… in WMF, when he examines the Lackless box, he first thinks that the box contains something metallic, but then revises his guess to something “glass, or perhaps stone.”

What if the stone that Selitos used to remove his eye (and then allowed him to bind and curse Haliax), is contained in the box? Since the box appears to contain copper in the wood, it may contain naming/shaping/other magic. The continued existence of the stone (with Selitos’ blood) could perhaps prevent Haliax et al. from breaking their curse. Perhaps the Lacklesses are descended from Selitos? That could explain the various rock/blood/etc. references.

I think this is potentially brilliant, and it isn’t something we’ve thought of before.

Greyfalconway expands on this:

The rock/glass in the box that Selitos used to stab his eye/bind Haliax could be a mommet of Haliax, or maybe just what Selitos used his strong naming/sympathy mix to make his link and bind him with, and he needed his blood/eye yuck as a strong link enhancement. This throws me into wild directions of Selitos possibly inventing sympathy off of a form of scientific pinning-down of naming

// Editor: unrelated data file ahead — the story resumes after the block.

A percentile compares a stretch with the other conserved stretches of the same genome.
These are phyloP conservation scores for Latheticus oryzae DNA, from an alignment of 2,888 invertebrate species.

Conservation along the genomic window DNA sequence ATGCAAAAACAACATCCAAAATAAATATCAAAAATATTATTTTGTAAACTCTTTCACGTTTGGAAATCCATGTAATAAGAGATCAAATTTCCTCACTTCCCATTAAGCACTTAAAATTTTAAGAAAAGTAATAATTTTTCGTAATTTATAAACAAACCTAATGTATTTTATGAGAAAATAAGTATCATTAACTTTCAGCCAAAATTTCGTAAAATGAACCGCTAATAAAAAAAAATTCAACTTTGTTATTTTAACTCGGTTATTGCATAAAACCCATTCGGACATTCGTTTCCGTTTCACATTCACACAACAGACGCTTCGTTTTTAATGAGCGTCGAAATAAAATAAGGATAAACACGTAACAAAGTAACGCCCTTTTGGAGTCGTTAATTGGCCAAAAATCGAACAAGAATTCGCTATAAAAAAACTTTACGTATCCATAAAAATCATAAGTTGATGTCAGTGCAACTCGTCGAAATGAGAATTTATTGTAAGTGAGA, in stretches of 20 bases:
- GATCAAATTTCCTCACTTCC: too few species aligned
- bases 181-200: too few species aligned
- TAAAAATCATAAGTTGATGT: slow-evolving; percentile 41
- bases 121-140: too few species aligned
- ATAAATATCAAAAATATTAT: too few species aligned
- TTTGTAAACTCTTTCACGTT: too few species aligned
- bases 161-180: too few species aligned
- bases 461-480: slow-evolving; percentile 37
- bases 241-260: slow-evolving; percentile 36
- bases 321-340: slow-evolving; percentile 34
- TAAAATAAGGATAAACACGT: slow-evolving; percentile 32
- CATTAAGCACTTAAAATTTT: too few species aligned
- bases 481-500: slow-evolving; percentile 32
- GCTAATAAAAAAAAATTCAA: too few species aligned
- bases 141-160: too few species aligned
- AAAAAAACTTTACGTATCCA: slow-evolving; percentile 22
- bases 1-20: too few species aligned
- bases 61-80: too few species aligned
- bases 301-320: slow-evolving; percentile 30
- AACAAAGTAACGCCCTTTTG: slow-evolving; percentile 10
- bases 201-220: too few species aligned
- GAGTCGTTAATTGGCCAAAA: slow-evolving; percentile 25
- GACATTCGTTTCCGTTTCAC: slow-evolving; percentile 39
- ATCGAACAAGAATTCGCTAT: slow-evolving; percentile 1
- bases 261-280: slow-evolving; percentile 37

That makes perfect sense to me.

Then Thistlepong picked up this and ran with it, suggesting that Selitos is the CTH—and actually substantiated it.

Selitos was a pretty important figure in the Creation War, and he’s the subject of Skarpi’s story: “a man who lost his eye and gained a better sight.”

But before he lost his eye he already had amazingly wonderful sight, as good or better than anyone else:

Just by looking at a thing Selitos could see its hidden name and understand it. In those days there were many who could do such things, but Selitos was the most powerful namer of anyone alive in that age.


Such was the power of his sight that he could read the hearts of men like heavy-lettered books.

So having better sight, might mean becoming the CTH who can see everything to come.

I have another potential piece of evidence too—Nina says the Ciridae on the jar was the worst of all of them, and Bast says there isn’t anything worse than the CTH. And what the CTH is doing meddling could well be “for the greater good,” who cares about the collateral damage. We really don’t know the CTH’s plan. Also, the Amyr in the Aturan Empire were suppressed for being too over the top in pursuit of their goals, the same thing could be true of the immortal Amyr.